Shipping Groups Criticize EU’s Effort to Promote Alternative Fuels
Ahead of the adoption of the EU’s FuelEU Maritime initiative, which aims to increase the use of sustainable alternative fuels in European shipping and ports, a new study raises concerns about the global implications and potential negative effects on shipowners. The study, commissioned by the European Community Shipowners’ Associations and the International Chamber of Shipping, highlights outstanding issues concerning the cost, availability, and specification of biofuels, as well as important questions about enforcement relating to EU’s sustainability criteria and accountability for the quality of fuel.
The study, entitled FuelEU Maritime – Avoiding Unintended Consequences, explores the efficacy and implications of potential measures, including new EU fuel standards, to help decarbonize shipping. Among the key issues raised by the study is a concern that promotion of biofuels may raise serious enforcement concerns, as a mandatory fuel standard is aimed to apply to fuels purchased also outside the EU.
“The European shipping sector is committed to decarbonizing the shipping industry as quickly as possible. However, shipowners cannot be held accountable for the quality of fuels. This is the sole responsibility of fuel suppliers.” says Claes Berglund, ECSA President.
A standard for fuels purchased internationally would, in essence, mandate the use of biofuels by ships due to the lack of any viable alternative fuels, especially for deep sea shipping the study finds. However, according to the shipping organization that commissioned the report, this could have the unintended consequence of actually jeopardizing the achievement of emissions reductions.
Martin Dorsman, ECSA Secretary General said, “We understand that the Commission wants to implement EU’s sustainability criteria to all fuels covered by the proposal, but placing the legal responsibility for the fuel standards on ships does not address the substantial enforcement challenges, especially with regard to biofuels.”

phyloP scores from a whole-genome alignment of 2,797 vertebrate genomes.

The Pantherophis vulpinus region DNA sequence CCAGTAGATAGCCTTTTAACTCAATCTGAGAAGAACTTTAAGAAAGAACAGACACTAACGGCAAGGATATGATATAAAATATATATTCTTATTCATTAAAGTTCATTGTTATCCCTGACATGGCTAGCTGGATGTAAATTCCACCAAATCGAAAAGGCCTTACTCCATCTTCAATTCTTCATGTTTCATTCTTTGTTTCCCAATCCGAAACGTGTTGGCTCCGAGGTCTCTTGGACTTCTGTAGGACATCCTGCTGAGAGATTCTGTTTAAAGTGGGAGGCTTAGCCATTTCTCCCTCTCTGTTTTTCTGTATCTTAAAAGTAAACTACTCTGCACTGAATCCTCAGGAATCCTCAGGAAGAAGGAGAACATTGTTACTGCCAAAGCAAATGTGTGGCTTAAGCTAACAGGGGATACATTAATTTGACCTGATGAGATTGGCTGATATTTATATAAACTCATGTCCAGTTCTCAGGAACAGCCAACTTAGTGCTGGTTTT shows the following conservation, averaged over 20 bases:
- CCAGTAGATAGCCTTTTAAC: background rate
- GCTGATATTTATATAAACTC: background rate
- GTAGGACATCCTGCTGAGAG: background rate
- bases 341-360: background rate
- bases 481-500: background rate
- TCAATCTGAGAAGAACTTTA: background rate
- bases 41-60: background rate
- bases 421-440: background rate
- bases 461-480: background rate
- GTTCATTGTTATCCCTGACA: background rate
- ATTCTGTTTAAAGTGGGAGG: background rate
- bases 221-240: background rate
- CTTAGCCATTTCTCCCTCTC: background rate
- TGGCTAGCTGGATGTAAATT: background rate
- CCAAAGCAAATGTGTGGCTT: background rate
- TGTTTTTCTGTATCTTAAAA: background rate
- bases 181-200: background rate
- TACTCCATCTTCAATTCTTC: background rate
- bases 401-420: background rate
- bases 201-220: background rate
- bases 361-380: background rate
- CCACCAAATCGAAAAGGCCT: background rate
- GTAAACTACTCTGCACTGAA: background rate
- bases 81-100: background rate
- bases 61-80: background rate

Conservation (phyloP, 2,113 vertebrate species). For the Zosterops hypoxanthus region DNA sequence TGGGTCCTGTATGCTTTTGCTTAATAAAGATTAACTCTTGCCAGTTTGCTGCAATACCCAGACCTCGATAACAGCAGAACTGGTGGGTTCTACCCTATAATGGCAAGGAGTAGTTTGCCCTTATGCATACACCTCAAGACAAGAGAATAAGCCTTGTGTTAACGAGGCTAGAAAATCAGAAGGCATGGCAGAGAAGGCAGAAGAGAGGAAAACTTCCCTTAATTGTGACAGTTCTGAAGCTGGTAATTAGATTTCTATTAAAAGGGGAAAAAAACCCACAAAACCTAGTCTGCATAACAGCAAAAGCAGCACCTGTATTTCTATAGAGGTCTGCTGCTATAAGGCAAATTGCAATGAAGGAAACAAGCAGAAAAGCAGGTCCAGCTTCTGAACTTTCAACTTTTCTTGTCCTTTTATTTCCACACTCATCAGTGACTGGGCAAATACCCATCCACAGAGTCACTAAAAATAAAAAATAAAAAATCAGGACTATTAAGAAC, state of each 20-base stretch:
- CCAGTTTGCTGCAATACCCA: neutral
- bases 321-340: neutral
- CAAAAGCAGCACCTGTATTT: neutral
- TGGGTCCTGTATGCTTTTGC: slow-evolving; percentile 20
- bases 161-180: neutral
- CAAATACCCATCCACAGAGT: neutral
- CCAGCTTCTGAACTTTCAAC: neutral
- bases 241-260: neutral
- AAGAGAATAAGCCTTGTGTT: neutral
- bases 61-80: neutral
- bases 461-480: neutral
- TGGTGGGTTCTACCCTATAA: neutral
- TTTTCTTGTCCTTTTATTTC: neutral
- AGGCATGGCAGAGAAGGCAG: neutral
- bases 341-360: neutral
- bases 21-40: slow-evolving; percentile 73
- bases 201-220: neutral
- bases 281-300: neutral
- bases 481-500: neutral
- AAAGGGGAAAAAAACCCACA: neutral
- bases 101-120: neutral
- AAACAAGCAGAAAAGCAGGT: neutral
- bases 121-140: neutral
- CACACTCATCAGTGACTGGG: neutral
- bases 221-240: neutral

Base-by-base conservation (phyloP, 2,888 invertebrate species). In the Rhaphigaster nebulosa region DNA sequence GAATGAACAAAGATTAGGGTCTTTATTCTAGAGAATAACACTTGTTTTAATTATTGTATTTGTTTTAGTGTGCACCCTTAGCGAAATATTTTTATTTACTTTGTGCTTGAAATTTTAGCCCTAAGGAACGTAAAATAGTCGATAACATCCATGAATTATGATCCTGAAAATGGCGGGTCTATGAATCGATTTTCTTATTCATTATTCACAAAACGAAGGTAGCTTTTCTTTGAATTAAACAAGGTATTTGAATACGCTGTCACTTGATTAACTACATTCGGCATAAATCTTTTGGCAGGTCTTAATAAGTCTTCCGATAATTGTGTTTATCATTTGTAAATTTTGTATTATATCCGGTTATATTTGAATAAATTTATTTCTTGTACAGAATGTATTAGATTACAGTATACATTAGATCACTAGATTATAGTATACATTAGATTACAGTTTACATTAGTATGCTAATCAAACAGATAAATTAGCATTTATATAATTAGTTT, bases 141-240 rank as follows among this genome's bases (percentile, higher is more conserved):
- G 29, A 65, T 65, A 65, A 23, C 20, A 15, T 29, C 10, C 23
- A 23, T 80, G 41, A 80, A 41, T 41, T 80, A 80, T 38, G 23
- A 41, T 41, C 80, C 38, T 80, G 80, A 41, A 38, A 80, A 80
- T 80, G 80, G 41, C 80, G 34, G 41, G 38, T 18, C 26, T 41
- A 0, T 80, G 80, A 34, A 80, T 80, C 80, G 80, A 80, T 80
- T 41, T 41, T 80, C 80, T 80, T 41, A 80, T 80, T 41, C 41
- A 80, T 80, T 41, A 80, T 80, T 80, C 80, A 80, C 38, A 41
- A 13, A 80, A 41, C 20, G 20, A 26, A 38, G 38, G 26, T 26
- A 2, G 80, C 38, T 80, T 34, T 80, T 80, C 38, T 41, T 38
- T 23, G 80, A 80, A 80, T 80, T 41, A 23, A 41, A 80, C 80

Certifying non-EU fuel suppliers allowed to refuel ships internationally may imply that FuelEU Maritime would effectively regulate and potentially disrupt the international fuel market. Therefore, one of the main conclusions of the study is that the EU should ensure that the principal obligation for compliance with any new standards rests with fuel suppliers.
“You wouldn’t penalize a car owner for being sold the wrong fuel at a petrol pump, yet this is exactly what will happen to shipowners with the FuelEU maritime proposal,” said Guy Platten, Secretary General of the International Chamber of Shipping. “In addition, there are legitimate concerns that FuelEU will jeopardize emissions reductions by mandating the use of biofuels, which have real-world issues for environmental sustainability”.
Another issue highlighted in the study is the introduction of an extremely complex compliance system, whereby ships unable to use or gain access to fuels that meet the required EU standards might instead be required to purchase credits from other companies or the Commission itself. This would effectively establish a carbon trading scheme in addition to and overlapping with the proposal to extend the EU ETS to shipping.
The study concludes that the FuelEU Maritime proposal, if properly designed, could contribute to addressing the barriers identified in the IMO GHG Strategy. They believe it could stimulate demand for low and zero-carbon marine fuels, which is currently negligible, but it must also address how the requirements will be handled globally and where the responsibilities sit for the quality of the fuel.